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“Those colours are Fake.” Discovery of synthetic dye.

Well you know me peeps, I’m always on the hunt for historic happenings in our all time favourite game Red Dead Online and I’ve seen Rockstar Games copping a lot of flack about some of the clothing colour variations available.

Some of the Red Dead community believe the bright colours are fake looking and in some way make a mockery of the western style game.

In particular Wheeler Rawson & Co ran a poll on Twitter to discuss with the community their thoughts and feelings on the current outfit reward from the new OutLaw pass 5, The Faucheux.

The results totally sparked my interest on colourful clothing, almost half of the voters were dissatisfied with the Faucheux outfit reward because it lacked western style and the colours were fake.

Personally, I absolutely adore all the colour variations especially pinks, purples and blues, but do feel I have to tone down the brightness to really achieve the western look, so it became apparent that I obviously have the same western imagery that has been infused into my mind over time just like most people.

Knowing Rockstar Games always keep the content true to life in other areas, I became overwhelmed with curiosity,

why would they put these colour variations in the game if they were so far from true to life?

I just figured it was to fill the target market group of bright attire wearers that I’m actually a huge part of and just accepted it.

Until the Faucheux outfit,

The Wheeler Rawson & co club reward comes in shades of indigo, blue, violet and also brightly coloured patches of the evil eye nazar.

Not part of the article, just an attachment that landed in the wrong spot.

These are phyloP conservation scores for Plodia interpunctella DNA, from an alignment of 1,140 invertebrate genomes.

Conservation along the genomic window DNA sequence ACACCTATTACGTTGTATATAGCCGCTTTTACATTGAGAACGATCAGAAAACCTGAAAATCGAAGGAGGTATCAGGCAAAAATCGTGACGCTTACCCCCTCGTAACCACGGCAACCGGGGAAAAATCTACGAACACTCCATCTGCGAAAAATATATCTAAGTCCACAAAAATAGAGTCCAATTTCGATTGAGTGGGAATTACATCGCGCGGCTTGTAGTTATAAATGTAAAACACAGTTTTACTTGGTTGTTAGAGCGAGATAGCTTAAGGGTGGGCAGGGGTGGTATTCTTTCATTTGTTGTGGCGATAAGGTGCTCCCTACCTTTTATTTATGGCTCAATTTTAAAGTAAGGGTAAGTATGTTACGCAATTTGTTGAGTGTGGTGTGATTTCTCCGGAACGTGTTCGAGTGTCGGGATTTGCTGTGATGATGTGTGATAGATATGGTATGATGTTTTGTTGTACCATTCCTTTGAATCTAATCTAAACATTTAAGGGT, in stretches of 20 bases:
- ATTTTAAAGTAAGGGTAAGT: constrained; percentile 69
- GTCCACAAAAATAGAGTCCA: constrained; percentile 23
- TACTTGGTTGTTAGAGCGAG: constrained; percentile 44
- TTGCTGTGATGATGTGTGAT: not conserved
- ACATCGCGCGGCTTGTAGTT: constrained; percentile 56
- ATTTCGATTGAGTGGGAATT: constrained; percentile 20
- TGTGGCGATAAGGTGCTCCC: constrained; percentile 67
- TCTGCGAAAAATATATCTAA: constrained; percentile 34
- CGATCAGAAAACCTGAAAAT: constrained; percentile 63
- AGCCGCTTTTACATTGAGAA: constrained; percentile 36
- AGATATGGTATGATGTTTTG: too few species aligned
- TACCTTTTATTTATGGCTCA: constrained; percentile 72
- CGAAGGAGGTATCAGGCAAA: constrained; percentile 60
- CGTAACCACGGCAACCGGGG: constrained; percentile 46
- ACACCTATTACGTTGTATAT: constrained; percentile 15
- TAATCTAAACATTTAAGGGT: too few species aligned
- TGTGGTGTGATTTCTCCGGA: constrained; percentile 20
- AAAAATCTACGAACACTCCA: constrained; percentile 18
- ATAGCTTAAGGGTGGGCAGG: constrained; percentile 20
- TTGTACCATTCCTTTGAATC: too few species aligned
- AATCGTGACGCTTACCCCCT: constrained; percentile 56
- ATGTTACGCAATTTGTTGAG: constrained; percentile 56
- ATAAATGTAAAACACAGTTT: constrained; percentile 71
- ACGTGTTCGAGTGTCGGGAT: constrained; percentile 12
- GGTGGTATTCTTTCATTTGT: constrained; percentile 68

I love it but a lot of the community have claimed it’s fake looking, so my research into textile history began.

It would seem Rockstar Games have surprised me again.

The clothing colour variations provided by the Wheeler Rawson & Co catalogue are actually spot on point.

1856 would be the year the first synthetic dye was discovered and was in mass production within a couple of years.

The Red Dead Redemption stories take place in 1898/1899, synthetic dyes had been in mass production for over 40 years.

The young William Henry Perkin would stumble across the chemical structure to create Aniline dye, after being challenged by his professor, to create a treatment for Malaria.

Even though Perkin‘s discovery was no fancy cure for a medical condition it was definitely the cure for DCCS,

Drab Coloured Clothing Syndrome, most of the population were suffering from.

William Perkin had found away to extract a tacky substance named aniline from coal to create the dye he labeled Mauveine, its colour was of a deep indigo purple. Over the few years, in mass production more colours were invented, several by Perkins himself.

Prior to the discovery of synthetic aniline dyes people had extracted elements from animals and plants to colour their fabrics and even smoking techniques were used to colour heavier fabric like leathers.

All these methods of dying fabric resulted mainly in drab colours of cream, brown, green, grey and earthy red.

One could totally understand the excitement of our past fashion lovers at the prospect of a brand new set of bright coloured garments for them to wear and not limited to fabrics for garments but for linens and furniture upholstery.

A brilliant way to express ones own brightness or colourfulness of character, a way to have your personality stand out amongst the crowd.

More than anything else, fabulously colourful fabrics were rare and highly sought after by the wealthy including royalty, so were a great way to show economical prowess and financial stature.

William Henry Perkin, British chemist passed away in 1907 at age 69 after claiming numerous honours and awards and was worth just over £86,000 that’s equivalent to about £9,000,000 in 2019 money.

In conclusion, I tip my hat to you guys at Rockstar Games, dyed or not, the colour variations you are providing are in fact, contrary to popular belief are not fake colours but instead very true to life.

To be honest I don’t even know why I questioned it, but I’m so glad I did.

The amount of information I learn from this game is unbelievable.

Best game ever!!!

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